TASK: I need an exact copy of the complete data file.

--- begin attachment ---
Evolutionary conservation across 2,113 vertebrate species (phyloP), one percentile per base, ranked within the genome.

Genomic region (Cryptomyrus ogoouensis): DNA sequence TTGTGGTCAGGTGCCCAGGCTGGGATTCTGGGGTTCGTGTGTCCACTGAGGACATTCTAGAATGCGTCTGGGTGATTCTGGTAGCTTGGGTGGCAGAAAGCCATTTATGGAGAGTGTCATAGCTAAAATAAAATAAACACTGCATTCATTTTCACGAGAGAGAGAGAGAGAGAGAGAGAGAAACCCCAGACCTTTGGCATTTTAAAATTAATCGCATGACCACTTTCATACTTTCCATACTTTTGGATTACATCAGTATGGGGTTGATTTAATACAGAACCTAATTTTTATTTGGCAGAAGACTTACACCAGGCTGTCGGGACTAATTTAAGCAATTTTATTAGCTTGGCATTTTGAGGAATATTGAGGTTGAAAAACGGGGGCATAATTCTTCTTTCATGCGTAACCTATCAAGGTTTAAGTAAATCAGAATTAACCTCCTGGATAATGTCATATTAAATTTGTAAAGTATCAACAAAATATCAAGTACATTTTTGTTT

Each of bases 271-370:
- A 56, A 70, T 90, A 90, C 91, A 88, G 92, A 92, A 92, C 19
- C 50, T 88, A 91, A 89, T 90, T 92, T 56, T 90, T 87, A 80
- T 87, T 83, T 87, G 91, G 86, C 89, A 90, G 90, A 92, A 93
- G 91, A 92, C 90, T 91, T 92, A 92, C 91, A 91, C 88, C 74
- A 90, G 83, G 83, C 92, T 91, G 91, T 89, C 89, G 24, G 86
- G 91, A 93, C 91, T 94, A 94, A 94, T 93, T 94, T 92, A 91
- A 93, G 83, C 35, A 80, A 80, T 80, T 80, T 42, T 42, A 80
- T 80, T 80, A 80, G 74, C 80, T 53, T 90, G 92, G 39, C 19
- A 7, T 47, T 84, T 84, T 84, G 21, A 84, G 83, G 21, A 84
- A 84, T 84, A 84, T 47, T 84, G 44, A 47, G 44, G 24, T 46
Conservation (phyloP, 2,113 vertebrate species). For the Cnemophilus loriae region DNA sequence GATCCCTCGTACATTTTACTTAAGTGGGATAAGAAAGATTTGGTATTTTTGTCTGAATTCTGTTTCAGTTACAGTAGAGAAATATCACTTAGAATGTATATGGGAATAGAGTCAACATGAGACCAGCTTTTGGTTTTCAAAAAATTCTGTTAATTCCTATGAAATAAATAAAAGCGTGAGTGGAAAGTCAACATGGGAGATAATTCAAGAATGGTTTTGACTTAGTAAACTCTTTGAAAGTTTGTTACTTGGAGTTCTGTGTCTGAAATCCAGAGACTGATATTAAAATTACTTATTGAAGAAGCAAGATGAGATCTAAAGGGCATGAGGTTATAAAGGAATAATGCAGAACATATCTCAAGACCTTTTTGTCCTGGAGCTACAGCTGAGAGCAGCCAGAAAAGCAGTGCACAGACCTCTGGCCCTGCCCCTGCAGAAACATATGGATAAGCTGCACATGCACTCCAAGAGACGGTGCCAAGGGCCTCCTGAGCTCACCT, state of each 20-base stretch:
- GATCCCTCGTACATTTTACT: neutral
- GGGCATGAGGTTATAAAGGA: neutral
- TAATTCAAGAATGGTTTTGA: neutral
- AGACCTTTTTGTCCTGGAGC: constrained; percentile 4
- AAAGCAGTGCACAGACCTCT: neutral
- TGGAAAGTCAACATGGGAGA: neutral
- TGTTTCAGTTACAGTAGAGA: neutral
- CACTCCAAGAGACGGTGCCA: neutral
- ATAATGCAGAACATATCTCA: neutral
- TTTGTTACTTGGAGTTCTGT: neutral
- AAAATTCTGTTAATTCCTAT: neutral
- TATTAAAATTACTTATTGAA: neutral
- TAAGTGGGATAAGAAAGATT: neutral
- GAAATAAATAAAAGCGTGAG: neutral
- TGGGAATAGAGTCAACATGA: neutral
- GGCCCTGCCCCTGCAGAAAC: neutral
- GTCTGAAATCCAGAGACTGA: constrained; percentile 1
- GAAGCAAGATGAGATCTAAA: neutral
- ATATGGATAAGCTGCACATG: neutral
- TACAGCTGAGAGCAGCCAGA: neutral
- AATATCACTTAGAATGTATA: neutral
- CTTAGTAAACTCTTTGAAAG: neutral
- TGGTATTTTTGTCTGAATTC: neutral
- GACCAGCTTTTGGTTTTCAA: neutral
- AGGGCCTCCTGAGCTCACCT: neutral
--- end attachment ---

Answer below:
Evolutionary conservation across 2,113 vertebrate species (phyloP), one percentile per base, ranked within the genome.

Genomic region (Cryptomyrus ogoouensis): DNA sequence TTGTGGTCAGGTGCCCAGGCTGGGATTCTGGGGTTCGTGTGTCCACTGAGGACATTCTAGAATGCGTCTGGGTGATTCTGGTAGCTTGGGTGGCAGAAAGCCATTTATGGAGAGTGTCATAGCTAAAATAAAATAAACACTGCATTCATTTTCACGAGAGAGAGAGAGAGAGAGAGAGAGAAACCCCAGACCTTTGGCATTTTAAAATTAATCGCATGACCACTTTCATACTTTCCATACTTTTGGATTACATCAGTATGGGGTTGATTTAATACAGAACCTAATTTTTATTTGGCAGAAGACTTACACCAGGCTGTCGGGACTAATTTAAGCAATTTTATTAGCTTGGCATTTTGAGGAATATTGAGGTTGAAAAACGGGGGCATAATTCTTCTTTCATGCGTAACCTATCAAGGTTTAAGTAAATCAGAATTAACCTCCTGGATAATGTCATATTAAATTTGTAAAGTATCAACAAAATATCAAGTACATTTTTGTTT

Each of bases 271-370:
- A 56, A 70, T 90, A 90, C 91, A 88, G 92, A 92, A 92, C 19
- C 50, T 88, A 91, A 89, T 90, T 92, T 56, T 90, T 87, A 80
- T 87, T 83, T 87, G 91, G 86, C 89, A 90, G 90, A 92, A 93
- G 91, A 92, C 90, T 91, T 92, A 92, C 91, A 91, C 88, C 74
- A 90, G 83, G 83, C 92, T 91, G 91, T 89, C 89, G 24, G 86
- G 91, A 93, C 91, T 94, A 94, A 94, T 93, T 94, T 92, A 91
- A 93, G 83, C 35, A 80, A 80, T 80, T 80, T 42, T 42, A 80
- T 80, T 80, A 80, G 74, C 80, T 53, T 90, G 92, G 39, C 19
- A 7, T 47, T 84, T 84, T 84, G 21, A 84, G 83, G 21, A 84
- A 84, T 84, A 84, T 47, T 84, G 44, A 47, G 44, G 24, T 46
Conservation (phyloP, 2,113 vertebrate species). For the Cnemophilus loriae region DNA sequence GATCCCTCGTACATTTTACTTAAGTGGGATAAGAAAGATTTGGTATTTTTGTCTGAATTCTGTTTCAGTTACAGTAGAGAAATATCACTTAGAATGTATATGGGAATAGAGTCAACATGAGACCAGCTTTTGGTTTTCAAAAAATTCTGTTAATTCCTATGAAATAAATAAAAGCGTGAGTGGAAAGTCAACATGGGAGATAATTCAAGAATGGTTTTGACTTAGTAAACTCTTTGAAAGTTTGTTACTTGGAGTTCTGTGTCTGAAATCCAGAGACTGATATTAAAATTACTTATTGAAGAAGCAAGATGAGATCTAAAGGGCATGAGGTTATAAAGGAATAATGCAGAACATATCTCAAGACCTTTTTGTCCTGGAGCTACAGCTGAGAGCAGCCAGAAAAGCAGTGCACAGACCTCTGGCCCTGCCCCTGCAGAAACATATGGATAAGCTGCACATGCACTCCAAGAGACGGTGCCAAGGGCCTCCTGAGCTCACCT, state of each 20-base stretch:
- GATCCCTCGTACATTTTACT: neutral
- GGGCATGAGGTTATAAAGGA: neutral
- TAATTCAAGAATGGTTTTGA: neutral
- AGACCTTTTTGTCCTGGAGC: constrained; percentile 4
- AAAGCAGTGCACAGACCTCT: neutral
- TGGAAAGTCAACATGGGAGA: neutral
- TGTTTCAGTTACAGTAGAGA: neutral
- CACTCCAAGAGACGGTGCCA: neutral
- ATAATGCAGAACATATCTCA: neutral
- TTTGTTACTTGGAGTTCTGT: neutral
- AAAATTCTGTTAATTCCTAT: neutral
- TATTAAAATTACTTATTGAA: neutral
- TAAGTGGGATAAGAAAGATT: neutral
- GAAATAAATAAAAGCGTGAG: neutral
- TGGGAATAGAGTCAACATGA: neutral
- GGCCCTGCCCCTGCAGAAAC: neutral
- GTCTGAAATCCAGAGACTGA: constrained; percentile 1
- GAAGCAAGATGAGATCTAAA: neutral
- ATATGGATAAGCTGCACATG: neutral
- TACAGCTGAGAGCAGCCAGA: neutral
- AATATCACTTAGAATGTATA: neutral
- CTTAGTAAACTCTTTGAAAG: neutral
- TGGTATTTTTGTCTGAATTC: neutral
- GACCAGCTTTTGGTTTTCAA: neutral
- AGGGCCTCCTGAGCTCACCT: neutral